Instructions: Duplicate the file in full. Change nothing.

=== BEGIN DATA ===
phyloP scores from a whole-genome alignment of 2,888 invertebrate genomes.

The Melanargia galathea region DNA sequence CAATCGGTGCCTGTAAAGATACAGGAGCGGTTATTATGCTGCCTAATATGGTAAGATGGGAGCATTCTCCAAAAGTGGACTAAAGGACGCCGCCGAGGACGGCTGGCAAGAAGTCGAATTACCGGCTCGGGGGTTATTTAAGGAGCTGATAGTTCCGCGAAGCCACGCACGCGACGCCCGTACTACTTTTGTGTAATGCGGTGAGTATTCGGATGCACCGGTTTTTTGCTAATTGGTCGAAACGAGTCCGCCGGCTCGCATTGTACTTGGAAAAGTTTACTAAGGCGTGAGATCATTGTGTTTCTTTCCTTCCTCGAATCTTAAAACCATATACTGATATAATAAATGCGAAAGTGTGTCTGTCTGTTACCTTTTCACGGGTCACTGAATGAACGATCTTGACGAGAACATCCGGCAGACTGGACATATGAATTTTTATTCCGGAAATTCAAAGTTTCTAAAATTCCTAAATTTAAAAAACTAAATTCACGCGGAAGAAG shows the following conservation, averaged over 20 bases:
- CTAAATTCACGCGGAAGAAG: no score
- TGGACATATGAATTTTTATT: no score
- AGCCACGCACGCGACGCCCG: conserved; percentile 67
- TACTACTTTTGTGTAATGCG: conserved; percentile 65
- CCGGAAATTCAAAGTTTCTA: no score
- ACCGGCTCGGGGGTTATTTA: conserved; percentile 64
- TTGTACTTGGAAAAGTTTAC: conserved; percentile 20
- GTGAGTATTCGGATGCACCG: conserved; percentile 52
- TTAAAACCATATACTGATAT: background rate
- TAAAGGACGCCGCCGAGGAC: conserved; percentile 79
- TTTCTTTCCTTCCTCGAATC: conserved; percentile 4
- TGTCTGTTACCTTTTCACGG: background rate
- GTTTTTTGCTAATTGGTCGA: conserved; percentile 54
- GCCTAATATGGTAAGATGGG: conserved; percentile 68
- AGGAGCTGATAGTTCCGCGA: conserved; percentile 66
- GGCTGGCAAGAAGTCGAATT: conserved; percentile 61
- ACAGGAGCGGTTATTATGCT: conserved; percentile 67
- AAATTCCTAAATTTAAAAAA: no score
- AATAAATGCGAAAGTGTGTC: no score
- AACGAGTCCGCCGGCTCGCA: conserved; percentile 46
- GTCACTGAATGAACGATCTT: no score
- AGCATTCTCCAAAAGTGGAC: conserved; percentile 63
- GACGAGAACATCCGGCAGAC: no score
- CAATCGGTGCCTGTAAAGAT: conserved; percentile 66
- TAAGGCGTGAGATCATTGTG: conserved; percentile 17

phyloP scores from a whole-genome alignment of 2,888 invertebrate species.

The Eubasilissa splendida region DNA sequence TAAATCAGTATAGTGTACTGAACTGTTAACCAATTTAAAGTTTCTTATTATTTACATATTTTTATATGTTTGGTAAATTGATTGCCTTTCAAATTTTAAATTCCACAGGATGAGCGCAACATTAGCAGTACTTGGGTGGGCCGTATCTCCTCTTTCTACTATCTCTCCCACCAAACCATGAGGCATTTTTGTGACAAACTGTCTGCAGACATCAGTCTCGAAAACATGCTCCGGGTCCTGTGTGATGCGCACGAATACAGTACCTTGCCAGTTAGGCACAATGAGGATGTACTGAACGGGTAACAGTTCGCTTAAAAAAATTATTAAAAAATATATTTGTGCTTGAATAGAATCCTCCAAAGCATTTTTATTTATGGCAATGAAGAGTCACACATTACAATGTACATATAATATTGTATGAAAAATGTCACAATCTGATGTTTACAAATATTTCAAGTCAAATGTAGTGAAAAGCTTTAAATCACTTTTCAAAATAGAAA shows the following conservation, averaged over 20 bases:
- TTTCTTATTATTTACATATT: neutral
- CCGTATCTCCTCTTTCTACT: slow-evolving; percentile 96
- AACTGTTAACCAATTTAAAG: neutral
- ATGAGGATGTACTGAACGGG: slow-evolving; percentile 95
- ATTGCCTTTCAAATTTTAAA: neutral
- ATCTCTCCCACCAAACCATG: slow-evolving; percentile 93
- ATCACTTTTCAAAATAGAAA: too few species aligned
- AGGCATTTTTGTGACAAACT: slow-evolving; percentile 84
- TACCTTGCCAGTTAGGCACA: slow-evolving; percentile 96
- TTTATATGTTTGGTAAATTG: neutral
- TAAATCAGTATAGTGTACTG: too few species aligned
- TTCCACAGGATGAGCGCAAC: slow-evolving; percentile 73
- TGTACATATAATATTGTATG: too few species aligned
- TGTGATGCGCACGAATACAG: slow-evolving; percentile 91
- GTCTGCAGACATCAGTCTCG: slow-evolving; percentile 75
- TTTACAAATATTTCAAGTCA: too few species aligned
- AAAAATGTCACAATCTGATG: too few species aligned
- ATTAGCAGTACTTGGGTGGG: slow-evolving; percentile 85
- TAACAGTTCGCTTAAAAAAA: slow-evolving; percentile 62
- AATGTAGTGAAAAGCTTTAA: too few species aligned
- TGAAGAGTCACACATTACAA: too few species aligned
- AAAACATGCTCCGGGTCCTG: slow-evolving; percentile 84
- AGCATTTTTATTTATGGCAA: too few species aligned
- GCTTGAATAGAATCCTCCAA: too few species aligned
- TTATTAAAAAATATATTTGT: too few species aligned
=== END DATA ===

phyloP scores from a whole-genome alignment of 2,888 invertebrate genomes.

The Melanargia galathea region DNA sequence CAATCGGTGCCTGTAAAGATACAGGAGCGGTTATTATGCTGCCTAATATGGTAAGATGGGAGCATTCTCCAAAAGTGGACTAAAGGACGCCGCCGAGGACGGCTGGCAAGAAGTCGAATTACCGGCTCGGGGGTTATTTAAGGAGCTGATAGTTCCGCGAAGCCACGCACGCGACGCCCGTACTACTTTTGTGTAATGCGGTGAGTATTCGGATGCACCGGTTTTTTGCTAATTGGTCGAAACGAGTCCGCCGGCTCGCATTGTACTTGGAAAAGTTTACTAAGGCGTGAGATCATTGTGTTTCTTTCCTTCCTCGAATCTTAAAACCATATACTGATATAATAAATGCGAAAGTGTGTCTGTCTGTTACCTTTTCACGGGTCACTGAATGAACGATCTTGACGAGAACATCCGGCAGACTGGACATATGAATTTTTATTCCGGAAATTCAAAGTTTCTAAAATTCCTAAATTTAAAAAACTAAATTCACGCGGAAGAAG shows the following conservation, averaged over 20 bases:
- CTAAATTCACGCGGAAGAAG: no score
- TGGACATATGAATTTTTATT: no score
- AGCCACGCACGCGACGCCCG: conserved; percentile 67
- TACTACTTTTGTGTAATGCG: conserved; percentile 65
- CCGGAAATTCAAAGTTTCTA: no score
- ACCGGCTCGGGGGTTATTTA: conserved; percentile 64
- TTGTACTTGGAAAAGTTTAC: conserved; percentile 20
- GTGAGTATTCGGATGCACCG: conserved; percentile 52
- TTAAAACCATATACTGATAT: background rate
- TAAAGGACGCCGCCGAGGAC: conserved; percentile 79
- TTTCTTTCCTTCCTCGAATC: conserved; percentile 4
- TGTCTGTTACCTTTTCACGG: background rate
- GTTTTTTGCTAATTGGTCGA: conserved; percentile 54
- GCCTAATATGGTAAGATGGG: conserved; percentile 68
- AGGAGCTGATAGTTCCGCGA: conserved; percentile 66
- GGCTGGCAAGAAGTCGAATT: conserved; percentile 61
- ACAGGAGCGGTTATTATGCT: conserved; percentile 67
- AAATTCCTAAATTTAAAAAA: no score
- AATAAATGCGAAAGTGTGTC: no score
- AACGAGTCCGCCGGCTCGCA: conserved; percentile 46
- GTCACTGAATGAACGATCTT: no score
- AGCATTCTCCAAAAGTGGAC: conserved; percentile 63
- GACGAGAACATCCGGCAGAC: no score
- CAATCGGTGCCTGTAAAGAT: conserved; percentile 66
- TAAGGCGTGAGATCATTGTG: conserved; percentile 17

phyloP scores from a whole-genome alignment of 2,888 invertebrate species.

The Eubasilissa splendida region DNA sequence TAAATCAGTATAGTGTACTGAACTGTTAACCAATTTAAAGTTTCTTATTATTTACATATTTTTATATGTTTGGTAAATTGATTGCCTTTCAAATTTTAAATTCCACAGGATGAGCGCAACATTAGCAGTACTTGGGTGGGCCGTATCTCCTCTTTCTACTATCTCTCCCACCAAACCATGAGGCATTTTTGTGACAAACTGTCTGCAGACATCAGTCTCGAAAACATGCTCCGGGTCCTGTGTGATGCGCACGAATACAGTACCTTGCCAGTTAGGCACAATGAGGATGTACTGAACGGGTAACAGTTCGCTTAAAAAAATTATTAAAAAATATATTTGTGCTTGAATAGAATCCTCCAAAGCATTTTTATTTATGGCAATGAAGAGTCACACATTACAATGTACATATAATATTGTATGAAAAATGTCACAATCTGATGTTTACAAATATTTCAAGTCAAATGTAGTGAAAAGCTTTAAATCACTTTTCAAAATAGAAA shows the following conservation, averaged over 20 bases:
- TTTCTTATTATTTACATATT: neutral
- CCGTATCTCCTCTTTCTACT: slow-evolving; percentile 96
- AACTGTTAACCAATTTAAAG: neutral
- ATGAGGATGTACTGAACGGG: slow-evolving; percentile 95
- ATTGCCTTTCAAATTTTAAA: neutral
- ATCTCTCCCACCAAACCATG: slow-evolving; percentile 93
- ATCACTTTTCAAAATAGAAA: too few species aligned
- AGGCATTTTTGTGACAAACT: slow-evolving; percentile 84
- TACCTTGCCAGTTAGGCACA: slow-evolving; percentile 96
- TTTATATGTTTGGTAAATTG: neutral
- TAAATCAGTATAGTGTACTG: too few species aligned
- TTCCACAGGATGAGCGCAAC: slow-evolving; percentile 73
- TGTACATATAATATTGTATG: too few species aligned
- TGTGATGCGCACGAATACAG: slow-evolving; percentile 91
- GTCTGCAGACATCAGTCTCG: slow-evolving; percentile 75
- TTTACAAATATTTCAAGTCA: too few species aligned
- AAAAATGTCACAATCTGATG: too few species aligned
- ATTAGCAGTACTTGGGTGGG: slow-evolving; percentile 85
- TAACAGTTCGCTTAAAAAAA: slow-evolving; percentile 62
- AATGTAGTGAAAAGCTTTAA: too few species aligned
- TGAAGAGTCACACATTACAA: too few species aligned
- AAAACATGCTCCGGGTCCTG: slow-evolving; percentile 84
- AGCATTTTTATTTATGGCAA: too few species aligned
- GCTTGAATAGAATCCTCCAA: too few species aligned
- TTATTAAAAAATATATTTGT: too few species aligned